Entrepreneurs may come up with a winning startup idea overnight, but putting it into action takes much more time and plenty of mistakes. Each misstep can be a learning opportunity as long as it isn't your nascent company's downfall. Here are six things you can do in the pre-launch phase to make sure your startup actually sees the light of day and winds up succeeding.
There are thousands of great startup ideas out there, but not every entrepreneur has the confidence to put them into action, and some of them get shot down by naysayers. There's no startup founder who doesn't encounter self-doubt or skeptics, but if you can overcome these obstacles, you’re on the right path.
Don’t waste time. Disregard unconstructive criticism, and stay focused on your idea. One way to do that is to be meticulous about planning: Put together a strategic roadmap for your first steps, and outline all the possible situations where things might go wrong. You won't anticipate all of them, but it's an important exercise in those early days.
When starting my travel company, Wakanow.com, I spent hours scrutinizing every single aspect of my business plan, from how I’d pitch airlines to the features I needed to look for in a marketing agency. You can't expect everything to go to plan, but a plan can help you know what to expect.
It goes without saying that you'll need to thoroughly research the market sector you're trying to enter. But don't just look for your competitors' blind spots—figure out what's working for them, too. Once you do, you can begin thinking of ways to improve on what's already working for customers in that space, even if the idea originally came from a competitor. Sometimes real disruption is just about doing things better, not dramatically differently.
In my own research, I discovered that local competition for my startup was almost nonexistent. There were hundreds of other online travel sites around the world (Travelocity, Orbit, Expedia, et al) but few specializing in Africa. I studied the way these companies work, then determined which approaches I wanted to replicate and which ones I'd improve upon in order to target my own company's segment of the market.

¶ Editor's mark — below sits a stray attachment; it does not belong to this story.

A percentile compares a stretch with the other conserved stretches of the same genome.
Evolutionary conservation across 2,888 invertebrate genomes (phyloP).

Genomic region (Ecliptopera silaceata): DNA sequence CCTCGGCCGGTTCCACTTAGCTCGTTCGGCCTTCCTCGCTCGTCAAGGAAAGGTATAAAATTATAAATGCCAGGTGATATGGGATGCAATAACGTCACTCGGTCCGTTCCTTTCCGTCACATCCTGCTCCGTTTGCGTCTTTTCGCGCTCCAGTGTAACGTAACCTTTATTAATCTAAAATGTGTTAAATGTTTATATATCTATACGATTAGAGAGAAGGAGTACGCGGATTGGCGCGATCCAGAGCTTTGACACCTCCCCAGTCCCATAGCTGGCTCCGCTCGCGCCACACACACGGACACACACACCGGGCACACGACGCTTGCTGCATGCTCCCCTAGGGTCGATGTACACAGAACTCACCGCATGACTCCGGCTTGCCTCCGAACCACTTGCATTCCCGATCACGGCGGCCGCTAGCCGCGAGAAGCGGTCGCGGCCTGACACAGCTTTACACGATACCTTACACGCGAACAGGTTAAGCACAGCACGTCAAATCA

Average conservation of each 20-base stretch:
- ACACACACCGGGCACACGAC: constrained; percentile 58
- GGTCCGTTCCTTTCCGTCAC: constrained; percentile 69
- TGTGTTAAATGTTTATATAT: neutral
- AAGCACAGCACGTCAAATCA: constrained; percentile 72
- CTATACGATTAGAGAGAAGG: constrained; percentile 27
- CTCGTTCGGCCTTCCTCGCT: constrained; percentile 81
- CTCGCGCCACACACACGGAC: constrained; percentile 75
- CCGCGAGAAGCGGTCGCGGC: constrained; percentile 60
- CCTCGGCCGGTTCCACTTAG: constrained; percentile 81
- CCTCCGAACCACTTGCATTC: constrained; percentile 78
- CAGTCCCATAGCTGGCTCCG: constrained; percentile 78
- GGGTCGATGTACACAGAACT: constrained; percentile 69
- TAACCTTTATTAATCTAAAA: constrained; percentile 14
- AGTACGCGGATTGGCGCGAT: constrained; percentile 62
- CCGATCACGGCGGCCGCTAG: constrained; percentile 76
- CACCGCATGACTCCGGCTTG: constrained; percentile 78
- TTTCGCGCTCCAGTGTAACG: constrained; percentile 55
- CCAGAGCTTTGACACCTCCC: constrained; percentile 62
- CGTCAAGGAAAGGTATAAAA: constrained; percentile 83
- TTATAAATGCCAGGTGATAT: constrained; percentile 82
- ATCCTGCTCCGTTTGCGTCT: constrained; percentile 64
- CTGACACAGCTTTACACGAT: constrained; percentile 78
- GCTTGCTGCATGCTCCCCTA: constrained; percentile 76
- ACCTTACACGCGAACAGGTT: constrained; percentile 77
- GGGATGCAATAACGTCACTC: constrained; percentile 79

Make sure your ideas are clear—then make sure again. Muddled thoughts lead to muddled business plans, and that lack of clarity can be a huge stumbling block. There are already plenty of unknowns to navigate in the pre-launch period, so you'll want to do everything you can to minimize them. Simplify your central business idea to its core components, then build upon it so that every feature serves that main mission.
What works for me is mapping all this out in pen and paper, or by typing out some notes. It's almost like a reverse-brainstorm: Sit down and simplify your idea, and only then start to build a logistical foundation around it. For example, if my business were to spread to Tanzania, I'd start answering the "what," "why," and "how," of meeting that challenge: What would be the attractions there that would make it a priority over expanding to other countries? Why would people not choose another travel company? How would mine solve all the basics of traveling in Tanzania, from the visa process to vaccinations?
Seek advice from other successful entrepreneurs. Through networking, I’ve built relationships with friends and mentors who've overcome some of the same startup challenges I've faced. Whenever I had a question, I had someone reliable to reach out to. You should also spend your pre-launch phase brushing up on the art of entrepreneurship itself. Before launching my company in 2008, I spent a lot of my downtime reading business books and magazines, tuning into business news, and talking to people. Even if you only gain a little insight and it still feels pretty abstract until you actually dive in, that's still knowledge you didn’t have before.
Funding is usually minimal in the early stages of startups, so hiring full-time staffers is nearly impossible—it’s hard to get dedicated talent without offering a salary you can’t afford. Save that for later, and outsource the work as you take off. This is also a great way to find talent as your business grows. I’ve brought some employees on full-time—including one of my web developers—who began working for me on a freelance basis.
Don’t focus on turning a fast profit, because chances are that you won't. This actually goes hand in hand with the importance of clarifying your ideas: How can you possibly make sound decisions when all your energy is tied up in the financials? Of course, that doesn't mean throwing those considerations to the wind. It just means that the stages before you launch should be devoted first and foremost to developing a sound business model and following it with a strategic plan for growth. Once you get those things right, the money will be there.
As entrepreneurs, we all make mistakes, but it's those who learn from them that ultimately make it. You need to do that right from the get-go, otherwise your startup may not have a chance to launch at all.
Obinna Ekezie is the cofounder and CEO of Wakanow.com, the leading full-service, online travel company in Africa. He is a member of the Young Entrepreneur Council (YEC), an invite-only organization comprised of the world's most promising young entrepreneurs.